"Holy cow." That's what Jim Cramer said on CNBC's "Mad Dash" segment Thursday when he pulled up a chart of Celgene (CELG) . Shares are being hammered in the session, down about 20% after the company reported earnings.
"I am in shock," Cramer said, as Celgene is now down more than 33.5% since October 1. Celgene is considered "consistent of consistence" in biotech, he added, "and people have turned." Investors are ignoring the company's other positives, like its assets and investments. They're not giving management any credit.
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Admittedly, Celgene's 2015 purchase of Receptos for $7.2 billion has paid little dividends thus far, he reasoned. Still, Cramer said he would not be a seller down at these levels. "No one ever made a dime by panicking" and that's exactly what a number of investors are doing, explained Cramer, who also manages the Action Alerts PLUS charitable trust portfolio.
This quarter has been all about the cyclicals and industrials, while biotech has been under pressure. Biogen (BIIB) , Amgen (AMGN) , Bristol-Myers Squibb (BMY) and now Celgene have all felt pricing pressures, Cramer said.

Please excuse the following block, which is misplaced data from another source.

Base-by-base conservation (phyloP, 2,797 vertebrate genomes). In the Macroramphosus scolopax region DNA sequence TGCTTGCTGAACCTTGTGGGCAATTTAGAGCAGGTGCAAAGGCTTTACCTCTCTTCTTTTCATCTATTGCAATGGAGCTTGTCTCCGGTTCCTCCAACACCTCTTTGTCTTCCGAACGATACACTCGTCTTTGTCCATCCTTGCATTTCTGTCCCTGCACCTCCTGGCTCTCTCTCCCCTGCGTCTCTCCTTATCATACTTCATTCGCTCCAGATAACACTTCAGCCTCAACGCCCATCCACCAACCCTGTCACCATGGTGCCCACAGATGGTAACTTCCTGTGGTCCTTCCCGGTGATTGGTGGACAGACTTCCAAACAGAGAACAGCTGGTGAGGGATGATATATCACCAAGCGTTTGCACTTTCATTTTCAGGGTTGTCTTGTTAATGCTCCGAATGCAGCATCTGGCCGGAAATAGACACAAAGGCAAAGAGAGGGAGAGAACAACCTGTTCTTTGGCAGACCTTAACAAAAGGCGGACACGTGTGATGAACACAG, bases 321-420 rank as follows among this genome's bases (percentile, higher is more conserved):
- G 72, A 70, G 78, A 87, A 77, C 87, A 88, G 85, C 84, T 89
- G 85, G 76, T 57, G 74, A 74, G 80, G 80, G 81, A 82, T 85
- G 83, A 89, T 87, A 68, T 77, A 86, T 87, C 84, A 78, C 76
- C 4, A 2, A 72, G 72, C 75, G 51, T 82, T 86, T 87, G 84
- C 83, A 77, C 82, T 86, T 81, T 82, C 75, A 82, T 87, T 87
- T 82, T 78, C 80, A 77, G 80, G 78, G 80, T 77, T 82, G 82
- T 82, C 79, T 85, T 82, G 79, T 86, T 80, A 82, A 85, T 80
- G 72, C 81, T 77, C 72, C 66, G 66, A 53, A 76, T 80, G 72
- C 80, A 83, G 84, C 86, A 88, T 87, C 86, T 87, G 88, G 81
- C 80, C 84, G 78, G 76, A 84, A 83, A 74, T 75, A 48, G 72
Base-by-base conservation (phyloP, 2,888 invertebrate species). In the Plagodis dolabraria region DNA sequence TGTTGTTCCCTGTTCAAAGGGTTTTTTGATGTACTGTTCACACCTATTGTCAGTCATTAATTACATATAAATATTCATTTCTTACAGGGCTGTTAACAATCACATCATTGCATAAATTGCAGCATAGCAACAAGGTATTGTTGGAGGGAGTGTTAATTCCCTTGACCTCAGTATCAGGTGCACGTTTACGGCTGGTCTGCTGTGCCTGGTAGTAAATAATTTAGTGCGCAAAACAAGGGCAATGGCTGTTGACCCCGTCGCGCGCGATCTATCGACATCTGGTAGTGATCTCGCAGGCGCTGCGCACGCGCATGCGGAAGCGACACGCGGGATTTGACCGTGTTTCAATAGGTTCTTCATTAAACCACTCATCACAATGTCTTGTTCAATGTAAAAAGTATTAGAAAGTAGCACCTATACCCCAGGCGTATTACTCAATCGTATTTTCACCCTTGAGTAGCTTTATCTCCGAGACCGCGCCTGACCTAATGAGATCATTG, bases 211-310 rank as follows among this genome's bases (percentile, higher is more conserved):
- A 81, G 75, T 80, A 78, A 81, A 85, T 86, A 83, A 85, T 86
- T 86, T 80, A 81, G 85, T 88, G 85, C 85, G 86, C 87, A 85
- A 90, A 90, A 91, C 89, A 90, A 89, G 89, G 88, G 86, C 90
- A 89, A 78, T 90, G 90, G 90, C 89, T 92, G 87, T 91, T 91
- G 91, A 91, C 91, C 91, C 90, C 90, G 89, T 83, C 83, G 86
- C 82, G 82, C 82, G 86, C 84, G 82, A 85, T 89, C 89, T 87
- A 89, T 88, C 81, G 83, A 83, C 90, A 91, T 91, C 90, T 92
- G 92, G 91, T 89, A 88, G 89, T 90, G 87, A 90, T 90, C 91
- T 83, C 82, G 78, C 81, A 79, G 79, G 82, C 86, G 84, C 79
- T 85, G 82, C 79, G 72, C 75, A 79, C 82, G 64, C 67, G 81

Revlimid growth was "OK" during the quarter, coming in at 10%, Cramer noted. But Otzela was disappointing. Even though sales clocked in at $308 million, up 12% year-over-over, it was vastly below expectations.elgene beat on earnings per share estimates and while it grew year-over-year revenue by 10.4%, it missed analysts' expectations.
Worse, Celgene cut its full-year outlook on total revenue to roughly $13 billion, from between $13 billion and $13.4 billion. It now expects Otzela sales to come in at $1.25 billion for the year, down from its prior guide of $1.5 to $1.75 billion.
It also trimmed its 2020 total net product sales estimate to between $19 billion and $20 billion, from above $21 billion.
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